“The order has fulfilled the expectations and desire of the nation. We are happy with the order and also with the fact that we have discharged our duties rightly. We have won,” he said.
Prosecutor Rana Dasgupta told The Daily Star that the trial of Ghulam Azam might end in three months if everything went well.
Meanwhile, Abdur Razzaq told journalists that the tribunal's order was absolutely “incorrect” as it had rejected his client's bail petition.
“We still do not know the allegations brought against Ghulam Azam,” Razzaq told reporters at the entrance of the tribunal.
“He [Ghulam Azam] is innocent until proven guilty. It is unfortunate that we cannot move any appeal with the High Court and the Supreme Court against any order of the tribunal,” he said.
(Rizanuzzaman Laskar and Tuhin Shubhra Adhikary also contributed to this report)
It will ensure proper trial
Ghulam Azam's arrest will ensure proper trial of war criminals, said Shyamoli Nasrin Chowdhury.
Terming Ghulam Azam as the mastermind of the war crimes she said, "We had sadness and discomfort in our hearts thinking how the trial would be completed with Ghulam Azam outside the prison."
Ghulam Azam has been conspiring to foil the trial of war criminals, she said adding that people are feeling reassured with the arrest as the trial proceedings will face less hindrance now.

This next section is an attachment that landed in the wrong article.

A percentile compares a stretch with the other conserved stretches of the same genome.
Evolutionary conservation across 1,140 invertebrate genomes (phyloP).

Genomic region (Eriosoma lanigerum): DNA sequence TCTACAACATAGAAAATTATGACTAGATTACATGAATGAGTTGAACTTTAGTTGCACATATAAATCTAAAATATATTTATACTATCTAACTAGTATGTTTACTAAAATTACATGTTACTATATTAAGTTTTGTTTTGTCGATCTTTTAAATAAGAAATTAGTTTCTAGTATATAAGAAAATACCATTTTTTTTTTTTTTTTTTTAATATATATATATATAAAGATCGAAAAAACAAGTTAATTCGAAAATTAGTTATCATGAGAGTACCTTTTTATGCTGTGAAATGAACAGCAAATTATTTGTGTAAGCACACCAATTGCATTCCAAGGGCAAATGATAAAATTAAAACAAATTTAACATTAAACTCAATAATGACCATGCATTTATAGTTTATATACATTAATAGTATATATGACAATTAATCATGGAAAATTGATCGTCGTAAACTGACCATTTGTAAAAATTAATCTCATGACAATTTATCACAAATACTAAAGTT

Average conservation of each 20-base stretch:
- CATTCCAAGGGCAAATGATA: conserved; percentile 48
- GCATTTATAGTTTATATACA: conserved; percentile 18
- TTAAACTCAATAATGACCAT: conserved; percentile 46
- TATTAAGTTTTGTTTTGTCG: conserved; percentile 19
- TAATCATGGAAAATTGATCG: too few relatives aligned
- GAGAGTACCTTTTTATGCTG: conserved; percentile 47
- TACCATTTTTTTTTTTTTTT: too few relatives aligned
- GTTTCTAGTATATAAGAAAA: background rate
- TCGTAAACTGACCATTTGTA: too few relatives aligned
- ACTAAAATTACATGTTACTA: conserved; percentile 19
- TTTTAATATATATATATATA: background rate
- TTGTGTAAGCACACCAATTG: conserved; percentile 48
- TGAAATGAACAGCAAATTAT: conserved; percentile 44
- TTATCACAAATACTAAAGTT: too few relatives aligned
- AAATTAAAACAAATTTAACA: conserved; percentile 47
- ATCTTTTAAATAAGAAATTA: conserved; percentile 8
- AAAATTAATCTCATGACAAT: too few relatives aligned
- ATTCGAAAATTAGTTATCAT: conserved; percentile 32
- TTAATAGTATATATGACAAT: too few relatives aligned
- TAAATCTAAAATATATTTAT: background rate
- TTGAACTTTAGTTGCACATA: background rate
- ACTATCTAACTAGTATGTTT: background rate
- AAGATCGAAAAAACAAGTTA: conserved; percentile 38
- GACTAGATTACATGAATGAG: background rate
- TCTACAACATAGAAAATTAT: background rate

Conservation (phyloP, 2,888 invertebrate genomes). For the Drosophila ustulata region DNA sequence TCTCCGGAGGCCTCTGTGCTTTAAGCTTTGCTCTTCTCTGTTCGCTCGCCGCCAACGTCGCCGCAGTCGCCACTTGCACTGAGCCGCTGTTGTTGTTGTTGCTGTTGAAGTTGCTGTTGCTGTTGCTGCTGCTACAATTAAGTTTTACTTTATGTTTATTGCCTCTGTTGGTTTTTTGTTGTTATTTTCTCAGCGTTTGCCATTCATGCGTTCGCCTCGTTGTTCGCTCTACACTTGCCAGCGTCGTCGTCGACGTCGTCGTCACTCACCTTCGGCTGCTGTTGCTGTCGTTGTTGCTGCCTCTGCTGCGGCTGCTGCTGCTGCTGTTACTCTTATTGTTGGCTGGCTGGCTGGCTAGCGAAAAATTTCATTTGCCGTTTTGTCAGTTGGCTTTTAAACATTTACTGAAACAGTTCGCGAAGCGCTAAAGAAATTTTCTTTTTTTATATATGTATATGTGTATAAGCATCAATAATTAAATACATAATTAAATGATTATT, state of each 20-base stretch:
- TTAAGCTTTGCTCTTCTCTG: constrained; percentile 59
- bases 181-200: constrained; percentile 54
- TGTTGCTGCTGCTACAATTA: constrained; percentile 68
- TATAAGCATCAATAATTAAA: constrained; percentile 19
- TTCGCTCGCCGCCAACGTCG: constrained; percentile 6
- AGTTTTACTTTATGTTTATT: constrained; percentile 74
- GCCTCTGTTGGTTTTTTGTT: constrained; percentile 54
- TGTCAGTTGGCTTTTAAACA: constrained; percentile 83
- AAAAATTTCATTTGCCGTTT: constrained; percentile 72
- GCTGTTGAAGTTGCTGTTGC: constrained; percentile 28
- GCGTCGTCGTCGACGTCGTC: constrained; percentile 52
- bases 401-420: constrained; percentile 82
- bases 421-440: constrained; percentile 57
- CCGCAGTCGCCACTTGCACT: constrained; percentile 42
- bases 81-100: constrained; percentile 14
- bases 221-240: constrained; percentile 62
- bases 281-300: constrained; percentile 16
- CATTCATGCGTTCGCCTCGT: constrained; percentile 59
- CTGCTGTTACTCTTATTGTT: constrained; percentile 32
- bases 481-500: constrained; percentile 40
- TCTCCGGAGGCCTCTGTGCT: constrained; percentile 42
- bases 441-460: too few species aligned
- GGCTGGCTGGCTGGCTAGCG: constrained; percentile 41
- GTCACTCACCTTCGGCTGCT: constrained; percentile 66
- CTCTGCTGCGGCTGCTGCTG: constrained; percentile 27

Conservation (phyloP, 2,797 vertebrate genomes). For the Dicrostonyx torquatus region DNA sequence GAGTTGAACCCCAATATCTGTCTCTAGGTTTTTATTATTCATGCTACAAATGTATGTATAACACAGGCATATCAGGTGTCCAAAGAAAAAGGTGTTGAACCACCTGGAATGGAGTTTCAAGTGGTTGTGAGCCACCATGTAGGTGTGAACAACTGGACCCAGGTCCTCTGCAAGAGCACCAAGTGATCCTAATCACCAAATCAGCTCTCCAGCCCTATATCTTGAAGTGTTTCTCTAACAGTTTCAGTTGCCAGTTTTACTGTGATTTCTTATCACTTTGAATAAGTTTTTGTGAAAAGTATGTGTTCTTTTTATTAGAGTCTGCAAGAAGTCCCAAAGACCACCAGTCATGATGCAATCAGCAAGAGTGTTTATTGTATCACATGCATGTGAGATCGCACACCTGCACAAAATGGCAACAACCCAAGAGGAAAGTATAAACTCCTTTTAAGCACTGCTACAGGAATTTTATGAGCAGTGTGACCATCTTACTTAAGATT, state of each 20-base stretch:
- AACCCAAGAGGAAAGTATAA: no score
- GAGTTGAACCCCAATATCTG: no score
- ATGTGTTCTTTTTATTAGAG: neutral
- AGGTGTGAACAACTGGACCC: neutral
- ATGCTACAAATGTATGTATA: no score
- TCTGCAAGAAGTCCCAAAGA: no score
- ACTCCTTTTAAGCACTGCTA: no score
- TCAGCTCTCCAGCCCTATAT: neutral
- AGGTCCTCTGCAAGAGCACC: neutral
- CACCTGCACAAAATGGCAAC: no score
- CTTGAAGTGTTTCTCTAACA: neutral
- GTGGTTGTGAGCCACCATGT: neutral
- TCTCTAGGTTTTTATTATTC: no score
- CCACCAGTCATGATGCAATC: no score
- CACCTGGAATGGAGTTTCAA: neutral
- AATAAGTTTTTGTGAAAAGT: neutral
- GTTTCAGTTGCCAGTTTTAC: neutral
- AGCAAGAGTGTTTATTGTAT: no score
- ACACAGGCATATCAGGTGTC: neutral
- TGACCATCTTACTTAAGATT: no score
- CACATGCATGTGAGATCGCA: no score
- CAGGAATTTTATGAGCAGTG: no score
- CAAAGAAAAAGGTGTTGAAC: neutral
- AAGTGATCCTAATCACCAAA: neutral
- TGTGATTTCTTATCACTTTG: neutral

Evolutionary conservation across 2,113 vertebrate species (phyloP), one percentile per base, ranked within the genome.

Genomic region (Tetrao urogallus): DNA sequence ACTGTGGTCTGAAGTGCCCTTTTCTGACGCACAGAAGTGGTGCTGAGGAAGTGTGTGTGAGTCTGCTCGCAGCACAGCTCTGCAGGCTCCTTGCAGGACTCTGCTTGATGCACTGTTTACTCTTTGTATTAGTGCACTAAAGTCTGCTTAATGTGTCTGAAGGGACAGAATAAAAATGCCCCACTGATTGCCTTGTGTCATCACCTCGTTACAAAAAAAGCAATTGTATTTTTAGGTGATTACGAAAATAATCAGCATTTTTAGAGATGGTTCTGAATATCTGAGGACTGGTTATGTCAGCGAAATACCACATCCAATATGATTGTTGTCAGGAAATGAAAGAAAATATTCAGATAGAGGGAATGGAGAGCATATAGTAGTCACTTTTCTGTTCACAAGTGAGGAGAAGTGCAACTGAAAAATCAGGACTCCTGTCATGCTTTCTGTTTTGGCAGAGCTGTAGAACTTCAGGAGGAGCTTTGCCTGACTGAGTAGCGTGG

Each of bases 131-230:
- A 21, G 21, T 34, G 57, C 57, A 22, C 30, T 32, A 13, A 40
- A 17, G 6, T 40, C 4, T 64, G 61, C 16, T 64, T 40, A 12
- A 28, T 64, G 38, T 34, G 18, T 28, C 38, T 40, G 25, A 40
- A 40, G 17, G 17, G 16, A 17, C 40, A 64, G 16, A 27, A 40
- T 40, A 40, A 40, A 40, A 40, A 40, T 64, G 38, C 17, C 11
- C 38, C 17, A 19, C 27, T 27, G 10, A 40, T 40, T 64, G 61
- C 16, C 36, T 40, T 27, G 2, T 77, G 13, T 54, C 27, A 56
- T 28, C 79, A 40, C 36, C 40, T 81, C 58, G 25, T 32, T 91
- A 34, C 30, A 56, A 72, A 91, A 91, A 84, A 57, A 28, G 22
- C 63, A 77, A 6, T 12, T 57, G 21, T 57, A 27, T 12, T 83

"We waged a movement for his arrest, and through his arrest today our demand has been fulfilled," said Nasrin, widow of martyred Dr Alim Chowdhury, an eminent physician, who was killed at the end of the Liberation War.
She hoped the present government will complete the trial within its tenure, as she thinks the next government will not hold the trial.
It's another Victory Day
"I think it is another victory day," said Ferdousi Priyabhashini yesterday.
Priyabhashini, a victim and survivor of the 1971 war crimes, told The Daily Star that people were angry because Ghulam Azam was not being arrested.
"We took to the streets demanding his arrest," she said, "Even though late, that anger has been ameliorated now."
She said Ghulam was the "mastermind" of the crimes committed during the war.